Date of Degree

6-2022

Document Type

Capstone Project

Degree Name

Au.D.

Program

Audiology

Advisor

Meital Avivi-Reich

Committee Members

Donald Vogel

Dorothy DiToro

Subject Categories

Speech Pathology and Audiology

Keywords

bilinguals, monolinguals, semantic context, context use, age of acquisition, speech recognition in noise, second language

Abstract

Introduction: Previous literature has shown that bilingual listeners face more challenges than monolinguals during speech recognition in adverse listening conditions. As noisy environments degrade the acoustic stimuli and leave the listener with a partial or ambiguous signal to pair to a lexical representation, it is not possible to do so with the acoustic and phonological features alone. Bilinguals consistently use a significant amount of their cognitive resources during the early stages of speech processing, partially due to their need to navigate between the two languages. With exhaustion of most of their cognitive resources, there is limited capacity available to use higher-order processes, such as linguistic knowledge or semantic context in order to facilitate accurate recognition of the input signal when in noisy environments. The goal of this review was to determine the effect of linguistic background on the use of semantic context to enhance second language (L2), particularly English, speech recognition in adverse listening conditions. More specifically, this review examined the use of semantic context to enhance speech recognition by both bilinguals, with different Age of Acquisition (AoA), as well as monolinguals when listening in noise.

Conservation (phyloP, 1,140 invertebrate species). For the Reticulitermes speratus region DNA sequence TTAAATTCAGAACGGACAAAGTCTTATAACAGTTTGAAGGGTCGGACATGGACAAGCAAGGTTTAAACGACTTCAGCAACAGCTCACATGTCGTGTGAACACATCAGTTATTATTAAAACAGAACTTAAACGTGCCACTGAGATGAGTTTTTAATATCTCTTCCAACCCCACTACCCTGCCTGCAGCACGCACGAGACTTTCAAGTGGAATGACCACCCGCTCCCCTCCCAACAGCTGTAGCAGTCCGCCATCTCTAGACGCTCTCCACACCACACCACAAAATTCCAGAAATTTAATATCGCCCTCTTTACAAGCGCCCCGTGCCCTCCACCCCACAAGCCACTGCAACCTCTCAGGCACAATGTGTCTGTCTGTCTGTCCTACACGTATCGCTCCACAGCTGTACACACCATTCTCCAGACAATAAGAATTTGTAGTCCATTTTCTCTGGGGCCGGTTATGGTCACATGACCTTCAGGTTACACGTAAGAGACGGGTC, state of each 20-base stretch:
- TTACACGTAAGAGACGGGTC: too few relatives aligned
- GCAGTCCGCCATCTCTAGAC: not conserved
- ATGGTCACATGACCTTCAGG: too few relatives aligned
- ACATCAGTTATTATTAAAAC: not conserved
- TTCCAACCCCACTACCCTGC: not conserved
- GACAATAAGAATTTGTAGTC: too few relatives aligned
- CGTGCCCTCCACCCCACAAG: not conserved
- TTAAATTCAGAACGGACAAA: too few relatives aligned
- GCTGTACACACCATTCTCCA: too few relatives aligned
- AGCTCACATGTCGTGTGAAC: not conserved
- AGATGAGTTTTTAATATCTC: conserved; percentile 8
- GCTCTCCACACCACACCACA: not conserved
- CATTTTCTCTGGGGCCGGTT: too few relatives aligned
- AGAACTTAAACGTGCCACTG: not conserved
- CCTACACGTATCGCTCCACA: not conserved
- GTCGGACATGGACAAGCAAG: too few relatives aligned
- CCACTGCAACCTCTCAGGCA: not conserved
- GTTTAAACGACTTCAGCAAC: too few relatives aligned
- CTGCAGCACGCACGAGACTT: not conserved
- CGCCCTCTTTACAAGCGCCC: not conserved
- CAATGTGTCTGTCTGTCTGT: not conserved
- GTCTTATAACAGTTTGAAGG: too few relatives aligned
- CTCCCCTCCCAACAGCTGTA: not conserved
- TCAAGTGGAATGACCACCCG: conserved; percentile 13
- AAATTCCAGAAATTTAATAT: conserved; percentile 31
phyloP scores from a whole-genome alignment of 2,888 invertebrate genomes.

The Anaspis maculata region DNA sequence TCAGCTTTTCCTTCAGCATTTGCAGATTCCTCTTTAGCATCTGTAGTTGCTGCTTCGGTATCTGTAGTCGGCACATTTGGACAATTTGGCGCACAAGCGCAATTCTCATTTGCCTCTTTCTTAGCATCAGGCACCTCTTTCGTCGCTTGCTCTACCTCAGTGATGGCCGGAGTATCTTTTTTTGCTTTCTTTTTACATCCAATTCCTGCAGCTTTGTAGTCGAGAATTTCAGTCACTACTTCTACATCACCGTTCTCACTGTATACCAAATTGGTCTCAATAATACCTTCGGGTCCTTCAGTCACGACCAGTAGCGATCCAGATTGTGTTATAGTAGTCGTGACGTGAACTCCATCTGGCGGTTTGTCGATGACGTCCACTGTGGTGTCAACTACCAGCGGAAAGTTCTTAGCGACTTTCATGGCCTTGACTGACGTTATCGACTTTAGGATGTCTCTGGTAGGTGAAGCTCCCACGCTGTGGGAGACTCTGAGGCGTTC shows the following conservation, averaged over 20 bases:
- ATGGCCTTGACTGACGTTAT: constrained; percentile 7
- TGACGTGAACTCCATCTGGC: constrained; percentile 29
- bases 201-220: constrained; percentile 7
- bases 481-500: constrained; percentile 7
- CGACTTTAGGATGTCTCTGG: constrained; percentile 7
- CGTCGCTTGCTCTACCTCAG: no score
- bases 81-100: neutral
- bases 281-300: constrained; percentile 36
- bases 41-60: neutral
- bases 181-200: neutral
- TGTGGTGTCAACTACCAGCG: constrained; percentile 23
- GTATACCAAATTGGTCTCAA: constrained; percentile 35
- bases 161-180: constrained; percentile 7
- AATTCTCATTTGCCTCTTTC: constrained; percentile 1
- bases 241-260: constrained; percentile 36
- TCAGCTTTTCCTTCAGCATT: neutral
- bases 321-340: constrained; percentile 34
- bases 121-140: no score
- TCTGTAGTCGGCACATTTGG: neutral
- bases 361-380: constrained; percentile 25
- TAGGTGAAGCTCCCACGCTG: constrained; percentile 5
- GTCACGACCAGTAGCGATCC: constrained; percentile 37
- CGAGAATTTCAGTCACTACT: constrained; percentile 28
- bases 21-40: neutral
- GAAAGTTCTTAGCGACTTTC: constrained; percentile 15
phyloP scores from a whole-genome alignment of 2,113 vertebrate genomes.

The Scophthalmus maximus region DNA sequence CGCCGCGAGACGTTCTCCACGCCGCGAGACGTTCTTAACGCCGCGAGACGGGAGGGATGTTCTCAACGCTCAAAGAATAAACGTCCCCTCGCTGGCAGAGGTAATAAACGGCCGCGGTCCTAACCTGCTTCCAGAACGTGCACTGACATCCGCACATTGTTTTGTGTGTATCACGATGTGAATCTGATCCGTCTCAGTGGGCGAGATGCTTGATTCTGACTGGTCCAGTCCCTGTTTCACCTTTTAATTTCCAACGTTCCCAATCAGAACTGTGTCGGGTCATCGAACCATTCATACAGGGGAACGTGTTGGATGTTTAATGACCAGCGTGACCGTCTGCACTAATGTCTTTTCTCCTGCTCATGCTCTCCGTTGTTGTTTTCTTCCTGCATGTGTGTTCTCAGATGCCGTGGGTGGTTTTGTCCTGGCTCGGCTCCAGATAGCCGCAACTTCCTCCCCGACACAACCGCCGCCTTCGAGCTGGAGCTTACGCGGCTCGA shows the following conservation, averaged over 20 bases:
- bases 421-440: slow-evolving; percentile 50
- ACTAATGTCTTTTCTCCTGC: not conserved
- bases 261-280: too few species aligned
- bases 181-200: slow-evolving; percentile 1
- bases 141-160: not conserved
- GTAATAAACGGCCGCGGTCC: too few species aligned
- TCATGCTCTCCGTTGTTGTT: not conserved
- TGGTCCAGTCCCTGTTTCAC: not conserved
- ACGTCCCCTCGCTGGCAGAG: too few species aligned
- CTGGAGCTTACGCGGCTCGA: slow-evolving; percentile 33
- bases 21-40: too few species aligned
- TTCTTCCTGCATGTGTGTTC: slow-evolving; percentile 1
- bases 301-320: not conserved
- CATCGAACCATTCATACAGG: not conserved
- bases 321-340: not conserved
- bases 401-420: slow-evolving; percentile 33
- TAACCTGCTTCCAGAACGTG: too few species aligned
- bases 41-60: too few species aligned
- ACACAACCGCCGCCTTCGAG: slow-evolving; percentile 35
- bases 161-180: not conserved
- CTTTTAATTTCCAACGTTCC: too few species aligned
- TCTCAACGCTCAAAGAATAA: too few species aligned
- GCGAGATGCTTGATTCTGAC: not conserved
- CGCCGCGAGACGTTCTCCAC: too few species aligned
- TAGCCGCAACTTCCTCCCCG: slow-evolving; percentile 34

Methods: 12 studies that investigated the use of semantic context to enhance speech recognition in monolingual and bilingual listeners were selected for this review. We were specifically interested in bilinguals with English as a L2.

Results: Of the 12 studies included in this review, seven studies assessed monolinguals and bilinguals. Of these seven studies, five found that monolinguals were able to use semantic context clues better than bilinguals to facilitate accurate speech recognition in noisy environments. Most of the studies which pointed to poorer semantic context use in bilinguals evaluated subjects with later AoA. In addition, five of the 12 studies assessed the effects of AoA of the L2. Four of these studies determined that bilinguals with earlier AoA are better able to use semantic context to facilitate speech recognition in adverse listening conditions.

Discussion and Conclusion: As the definition of bilinguals and bilingual subgroups vary according to different researchers, it is difficult to analyze the results without consideration for AoA. Analysis of our results suggest that bilingual use of semantic context is modulated by AoA. Most of the literature reviewed that points to poorer semantic context use in bilinguals compared to monolinguals used bilingual subjects with late AoA.

Conclusion: It seems that the earlier the AoA, the better bilingual individuals are able to use semantic context to facilitate speech recognition in noisy environments.

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